March 25, 2016

The three fundamental economic laws

Comment on Lars Syll on ‘The non-existence of economic laws’

Blog-Reference and Blog-Reference

You say: “In mainstream economics there’s — still — a lot of talk about ‘economic laws.’ The crux of these laws — and regularities — that allegedly do exist in economics, is that they only hold ceteris paribus.” (See intro)

It is obvious that neither Orthodoxy nor Heterodoxy has found anything that deserves the title of an economic law. This, though, is due to sheer incompetence and not to the non-existence of laws.

Orthodoxy is wedded to methodological individualism. This is the original blunder because there is NO such thing as a BEHAVIORAL law. Because of this, economics never rose above silly behavioral speculation about utility maximization or rational expectations.

“Now, at any rate, we have an explanation for why the assumptions of economic theory about individual action have not been improved, corrected, sharpened, specified, or conditioned in ways that would improve the predictive power of the theory. None of these things have been done by economists because they cannot be done. The intentional nature of the fundamental explanatory variables of economic theory prohibits such improvement.” (Rosenberg, 1992, p. 149). In short, economists bark since more than 140 years up the wrong tree.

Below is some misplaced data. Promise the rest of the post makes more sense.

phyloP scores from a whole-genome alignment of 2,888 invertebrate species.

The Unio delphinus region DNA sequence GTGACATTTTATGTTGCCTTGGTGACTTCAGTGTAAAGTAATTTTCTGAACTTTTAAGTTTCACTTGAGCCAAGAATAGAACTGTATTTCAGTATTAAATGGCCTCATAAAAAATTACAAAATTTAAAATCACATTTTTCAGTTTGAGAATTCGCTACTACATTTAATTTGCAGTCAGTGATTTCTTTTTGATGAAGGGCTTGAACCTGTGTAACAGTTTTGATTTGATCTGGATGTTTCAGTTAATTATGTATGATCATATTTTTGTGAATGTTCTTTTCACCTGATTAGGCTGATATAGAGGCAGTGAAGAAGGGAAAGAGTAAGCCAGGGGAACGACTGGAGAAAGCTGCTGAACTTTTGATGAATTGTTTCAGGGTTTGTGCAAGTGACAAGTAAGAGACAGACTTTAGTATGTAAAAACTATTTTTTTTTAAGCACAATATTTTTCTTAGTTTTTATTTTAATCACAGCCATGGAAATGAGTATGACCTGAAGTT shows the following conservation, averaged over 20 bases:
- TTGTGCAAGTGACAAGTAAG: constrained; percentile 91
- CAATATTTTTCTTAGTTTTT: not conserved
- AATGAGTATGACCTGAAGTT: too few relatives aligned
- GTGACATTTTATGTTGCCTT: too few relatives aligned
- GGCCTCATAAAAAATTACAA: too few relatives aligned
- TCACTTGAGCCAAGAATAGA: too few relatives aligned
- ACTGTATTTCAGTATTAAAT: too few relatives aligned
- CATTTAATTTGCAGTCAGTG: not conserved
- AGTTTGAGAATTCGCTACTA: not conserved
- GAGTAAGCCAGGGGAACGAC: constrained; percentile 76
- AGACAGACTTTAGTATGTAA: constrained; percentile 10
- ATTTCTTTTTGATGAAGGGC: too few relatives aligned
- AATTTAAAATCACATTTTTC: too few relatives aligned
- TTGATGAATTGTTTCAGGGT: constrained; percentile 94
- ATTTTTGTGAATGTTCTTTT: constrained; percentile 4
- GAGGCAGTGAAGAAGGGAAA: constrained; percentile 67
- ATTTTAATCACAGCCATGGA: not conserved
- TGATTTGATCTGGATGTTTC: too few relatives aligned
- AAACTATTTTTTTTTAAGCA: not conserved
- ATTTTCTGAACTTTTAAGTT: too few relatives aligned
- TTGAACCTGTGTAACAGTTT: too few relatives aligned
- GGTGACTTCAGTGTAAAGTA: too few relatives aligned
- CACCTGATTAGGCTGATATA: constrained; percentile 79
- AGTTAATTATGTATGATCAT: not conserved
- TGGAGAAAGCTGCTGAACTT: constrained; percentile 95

The point most economists cannot get their head around is that there are NO behavioral laws but that there are SYSTEMIC laws. The three fundamental laws of the monetary economy are:

The First Economic Law
The Profit Law
The Law of Supply and Demand

For the consistent derivation see the working paper ‘Objective Principles of Economics’ or ‘Economics for Economists’.

Systemic laws are composed of measurable variables and therefore are straightforwardly testable. All those who claim that there are no economic laws are invited to refute the systemic laws.

Egmont Kakarot-Handtke


References
Rosenberg, A. (1992). Economics - Mathematical Politics or Science of Diminishing Returns? Chicago, IL: University of Chicago Press.